For instance, Dropbox has already specified that were they to receive a subpoena by law enforcement, they would willingly decrypt your data and hand it over. And what would you be able to do about it? Probably nothing, even though Dropbox’s own Terms of Service specify that you maintain full ownership of your data while it’s stored on their servers.
This may not rile you too much since you probably have nothing to hide from the cops. But it’s worth noting that nothing you put in Dropbox is private. Other eyes may someday see what you put in there.
If you are interested in higher security for your files, you can always encrypt your data using another program like AxCrypt or TrueCrypt before putting it into Dropbox. For step by step instructions see my AxCrypt tutorial. Alternatively, you can use a competing service like SpiderOak which does not have the capability to see your data as long as you’re using their client you installed on your computer (if you log in to their webpage to access your data then their servers do get your encryption key).
- Any personal information you give Dropbox is kept and stored
- Even if you delete your account, Dropbox reserves the right to retain your data
- Your personal information is never sold to third parties
- Dropbox reserves the right to share your information in these circumstances:
This is common practice for most online businesses. It includes anything personal you give them like names, phones, emails, credit cards, postal addresses, social networking info, etc.
There are several reasons for this, such as if your data is tied up in legal obligations or disputes, but also if it’s needed to “enforce our agreements”, whatever that means. Also of concern: the backups of your data that Dropbox creates may not be deleted at all.
This does not mean it’s never shared freely (see next bullet).
- If you use another application to sign into your Dropbox account
- If it’s required to provide you Dropbox’s services
- If law enforcement requires it
- Any situation that Dropbox decides is threatening to itself or its users
- If Dropbox is bought or merged
For instance, if you use Facebook to sign into your Dropbox account, Facebook gets your personal information from Dropbox. Dropbox does not take responsibility for what the other party does with it.
For instance, Dropbox uses Amazon’s S3 service for storage of your data, so Amazon gets your info, too.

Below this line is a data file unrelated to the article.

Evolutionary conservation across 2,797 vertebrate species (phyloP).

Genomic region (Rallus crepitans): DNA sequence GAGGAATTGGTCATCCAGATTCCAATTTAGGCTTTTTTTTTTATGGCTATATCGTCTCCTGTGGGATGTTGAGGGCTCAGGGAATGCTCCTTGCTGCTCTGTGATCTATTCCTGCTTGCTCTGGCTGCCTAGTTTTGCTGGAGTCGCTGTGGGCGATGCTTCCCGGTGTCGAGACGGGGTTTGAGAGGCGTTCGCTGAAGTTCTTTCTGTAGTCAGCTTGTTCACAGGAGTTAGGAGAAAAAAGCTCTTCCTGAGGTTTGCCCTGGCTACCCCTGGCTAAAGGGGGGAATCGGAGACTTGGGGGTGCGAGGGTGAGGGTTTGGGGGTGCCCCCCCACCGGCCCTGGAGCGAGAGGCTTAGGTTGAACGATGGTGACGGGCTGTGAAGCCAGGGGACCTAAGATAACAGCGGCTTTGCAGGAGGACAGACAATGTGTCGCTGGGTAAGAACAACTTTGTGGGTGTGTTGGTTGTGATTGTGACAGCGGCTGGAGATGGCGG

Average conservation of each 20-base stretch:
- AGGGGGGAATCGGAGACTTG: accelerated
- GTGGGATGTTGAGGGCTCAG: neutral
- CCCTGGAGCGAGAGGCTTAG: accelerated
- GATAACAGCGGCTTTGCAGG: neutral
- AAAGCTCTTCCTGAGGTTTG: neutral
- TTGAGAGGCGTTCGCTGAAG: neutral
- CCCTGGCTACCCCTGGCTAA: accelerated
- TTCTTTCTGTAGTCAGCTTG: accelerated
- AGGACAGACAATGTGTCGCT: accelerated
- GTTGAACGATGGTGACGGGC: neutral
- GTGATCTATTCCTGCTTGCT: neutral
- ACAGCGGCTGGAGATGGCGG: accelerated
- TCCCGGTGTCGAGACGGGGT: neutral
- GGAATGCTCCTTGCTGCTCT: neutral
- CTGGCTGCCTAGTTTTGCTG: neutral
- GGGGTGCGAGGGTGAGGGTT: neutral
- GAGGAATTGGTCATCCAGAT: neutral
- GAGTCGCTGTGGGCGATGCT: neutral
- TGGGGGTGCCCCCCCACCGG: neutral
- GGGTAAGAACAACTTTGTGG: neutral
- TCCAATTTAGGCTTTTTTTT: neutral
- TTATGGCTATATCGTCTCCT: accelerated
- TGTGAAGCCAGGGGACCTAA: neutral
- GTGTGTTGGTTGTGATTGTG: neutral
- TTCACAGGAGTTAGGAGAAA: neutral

If Johnny Law ever subpoenas Dropbox for your information, Dropbox will comply. What’s more, they’ll even completely decrypt your files for them before handing it over.
This includes alleged fraud, property rights infringement, and even the threat of bodily harm to someone. This is a broad scope and allows them a lot of flexibility.
Of course, if Dropbox is bought out, the acquiring company will get your info.
- Use the location information embedded in photos and videos you upload
- Approximate your location based on information like your IP address
This shows you that Dropbox has the ability to look at the files you upload. You’ll just have to assume that they see it all.
They’re still trying to locate you, even if it’s not as precise as GPS.
Is Dropbox Safe To Use?
The bottom line is that Dropbox has its uses, but in my opinion should not be used for everything. You have little to worry about unless you’re using it to store sensitive data. I suggest that you don’t use it for your passwords, credit cards, medical or tax records, embarrassing pictures, your next unpublished bestseller, or anything else that you wouldn’t want someone else to see.
It does provide good security against hackers and ne’er-do-wells. But the fact that they have the power to decrypt and see your data is significant. It means that anything you do with their service cannot be considered private. As long as you understand what it should and shouldn’t be used for, then it’s a service you’ll probably be happy with.